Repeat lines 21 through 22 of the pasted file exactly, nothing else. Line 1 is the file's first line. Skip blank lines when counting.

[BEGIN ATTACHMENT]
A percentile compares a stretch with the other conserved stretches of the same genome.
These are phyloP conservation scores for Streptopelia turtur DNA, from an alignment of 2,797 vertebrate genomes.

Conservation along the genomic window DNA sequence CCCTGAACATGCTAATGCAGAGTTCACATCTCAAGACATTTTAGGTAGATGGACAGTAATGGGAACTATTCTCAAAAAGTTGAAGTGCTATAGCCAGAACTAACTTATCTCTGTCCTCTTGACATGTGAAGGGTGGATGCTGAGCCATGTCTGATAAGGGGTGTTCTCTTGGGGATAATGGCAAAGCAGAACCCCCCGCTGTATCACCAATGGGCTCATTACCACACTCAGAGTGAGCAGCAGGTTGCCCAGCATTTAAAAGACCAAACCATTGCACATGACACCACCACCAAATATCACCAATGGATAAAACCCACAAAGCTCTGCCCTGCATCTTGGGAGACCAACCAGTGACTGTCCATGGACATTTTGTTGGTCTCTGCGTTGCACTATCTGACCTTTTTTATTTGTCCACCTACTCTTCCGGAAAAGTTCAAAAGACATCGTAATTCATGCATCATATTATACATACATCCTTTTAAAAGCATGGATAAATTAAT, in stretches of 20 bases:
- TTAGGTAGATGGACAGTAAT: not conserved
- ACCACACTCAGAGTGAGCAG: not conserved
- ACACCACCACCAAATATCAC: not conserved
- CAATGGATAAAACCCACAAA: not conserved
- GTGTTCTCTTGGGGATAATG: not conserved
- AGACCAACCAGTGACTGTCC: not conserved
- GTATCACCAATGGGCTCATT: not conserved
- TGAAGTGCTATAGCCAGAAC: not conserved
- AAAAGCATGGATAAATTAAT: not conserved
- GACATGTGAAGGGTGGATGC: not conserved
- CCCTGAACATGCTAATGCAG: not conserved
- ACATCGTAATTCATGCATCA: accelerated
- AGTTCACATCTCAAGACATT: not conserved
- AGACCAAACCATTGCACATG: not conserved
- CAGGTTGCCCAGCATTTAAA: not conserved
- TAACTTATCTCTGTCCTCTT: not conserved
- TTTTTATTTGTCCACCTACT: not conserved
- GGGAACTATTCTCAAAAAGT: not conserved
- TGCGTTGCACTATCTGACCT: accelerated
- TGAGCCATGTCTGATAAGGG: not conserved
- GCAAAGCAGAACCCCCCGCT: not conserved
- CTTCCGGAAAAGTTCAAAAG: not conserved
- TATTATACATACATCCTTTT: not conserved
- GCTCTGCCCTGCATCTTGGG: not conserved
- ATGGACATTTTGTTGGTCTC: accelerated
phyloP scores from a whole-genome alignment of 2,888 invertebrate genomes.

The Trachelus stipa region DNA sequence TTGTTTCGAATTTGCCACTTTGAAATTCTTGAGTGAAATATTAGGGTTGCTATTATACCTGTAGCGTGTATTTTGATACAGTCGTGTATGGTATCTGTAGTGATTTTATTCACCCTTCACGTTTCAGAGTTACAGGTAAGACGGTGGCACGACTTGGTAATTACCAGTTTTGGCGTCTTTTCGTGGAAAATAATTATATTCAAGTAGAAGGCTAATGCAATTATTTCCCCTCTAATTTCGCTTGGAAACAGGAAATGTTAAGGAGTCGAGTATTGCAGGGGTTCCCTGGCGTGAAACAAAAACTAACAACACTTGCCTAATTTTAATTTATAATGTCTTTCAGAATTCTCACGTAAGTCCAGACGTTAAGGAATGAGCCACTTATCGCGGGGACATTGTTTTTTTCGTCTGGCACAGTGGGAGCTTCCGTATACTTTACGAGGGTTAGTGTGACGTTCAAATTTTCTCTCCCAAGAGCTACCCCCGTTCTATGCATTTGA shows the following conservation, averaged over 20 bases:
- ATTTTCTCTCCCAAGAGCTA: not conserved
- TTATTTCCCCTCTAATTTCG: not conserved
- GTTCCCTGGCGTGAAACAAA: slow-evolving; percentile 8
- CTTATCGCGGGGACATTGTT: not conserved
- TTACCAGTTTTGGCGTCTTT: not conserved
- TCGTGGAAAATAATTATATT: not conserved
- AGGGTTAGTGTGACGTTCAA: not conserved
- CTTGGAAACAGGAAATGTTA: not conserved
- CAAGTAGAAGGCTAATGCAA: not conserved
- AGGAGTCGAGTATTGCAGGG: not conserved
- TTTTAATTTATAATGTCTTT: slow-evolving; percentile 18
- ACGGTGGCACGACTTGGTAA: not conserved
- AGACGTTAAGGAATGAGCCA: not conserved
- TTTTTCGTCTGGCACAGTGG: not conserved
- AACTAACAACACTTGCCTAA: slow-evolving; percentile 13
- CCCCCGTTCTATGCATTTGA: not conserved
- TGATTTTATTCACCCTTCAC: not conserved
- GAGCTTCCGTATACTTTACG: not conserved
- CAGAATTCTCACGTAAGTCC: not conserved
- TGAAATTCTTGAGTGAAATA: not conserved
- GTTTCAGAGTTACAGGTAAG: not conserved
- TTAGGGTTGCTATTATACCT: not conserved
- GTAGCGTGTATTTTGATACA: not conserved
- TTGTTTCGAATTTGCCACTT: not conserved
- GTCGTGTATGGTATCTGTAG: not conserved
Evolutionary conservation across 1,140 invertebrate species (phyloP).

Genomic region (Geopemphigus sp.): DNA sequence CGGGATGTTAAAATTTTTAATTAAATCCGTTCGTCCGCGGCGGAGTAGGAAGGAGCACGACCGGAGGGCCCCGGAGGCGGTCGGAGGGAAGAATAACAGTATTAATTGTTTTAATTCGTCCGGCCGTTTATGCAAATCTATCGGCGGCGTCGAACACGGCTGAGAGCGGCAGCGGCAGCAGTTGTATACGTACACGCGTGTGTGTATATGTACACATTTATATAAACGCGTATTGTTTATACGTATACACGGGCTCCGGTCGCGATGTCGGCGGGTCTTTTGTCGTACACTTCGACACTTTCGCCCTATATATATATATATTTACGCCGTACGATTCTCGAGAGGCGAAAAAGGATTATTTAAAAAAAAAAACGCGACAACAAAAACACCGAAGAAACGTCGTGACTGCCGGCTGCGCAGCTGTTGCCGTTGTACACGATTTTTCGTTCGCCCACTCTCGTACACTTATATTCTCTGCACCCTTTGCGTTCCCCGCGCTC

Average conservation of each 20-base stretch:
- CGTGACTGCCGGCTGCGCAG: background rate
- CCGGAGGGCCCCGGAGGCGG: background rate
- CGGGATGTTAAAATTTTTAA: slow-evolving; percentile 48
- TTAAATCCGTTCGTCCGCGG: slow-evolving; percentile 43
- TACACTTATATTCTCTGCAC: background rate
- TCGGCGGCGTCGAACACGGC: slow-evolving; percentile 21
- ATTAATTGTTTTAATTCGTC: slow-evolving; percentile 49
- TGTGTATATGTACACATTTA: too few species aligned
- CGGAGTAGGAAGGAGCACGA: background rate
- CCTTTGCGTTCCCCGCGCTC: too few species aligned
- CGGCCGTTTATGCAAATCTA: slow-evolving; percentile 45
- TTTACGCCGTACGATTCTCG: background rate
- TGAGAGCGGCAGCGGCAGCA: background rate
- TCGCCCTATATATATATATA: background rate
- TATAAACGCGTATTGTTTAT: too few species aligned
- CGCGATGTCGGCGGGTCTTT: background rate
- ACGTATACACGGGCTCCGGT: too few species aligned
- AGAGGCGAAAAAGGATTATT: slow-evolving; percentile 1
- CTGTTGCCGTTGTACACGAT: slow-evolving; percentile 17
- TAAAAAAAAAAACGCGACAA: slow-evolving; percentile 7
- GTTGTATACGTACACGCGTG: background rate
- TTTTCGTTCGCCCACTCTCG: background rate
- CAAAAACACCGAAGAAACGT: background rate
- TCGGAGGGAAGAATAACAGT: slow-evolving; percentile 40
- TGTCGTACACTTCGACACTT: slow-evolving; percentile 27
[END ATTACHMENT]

- GGGAACTATTCTCAAAAAGT: not conserved
- TGCGTTGCACTATCTGACCT: accelerated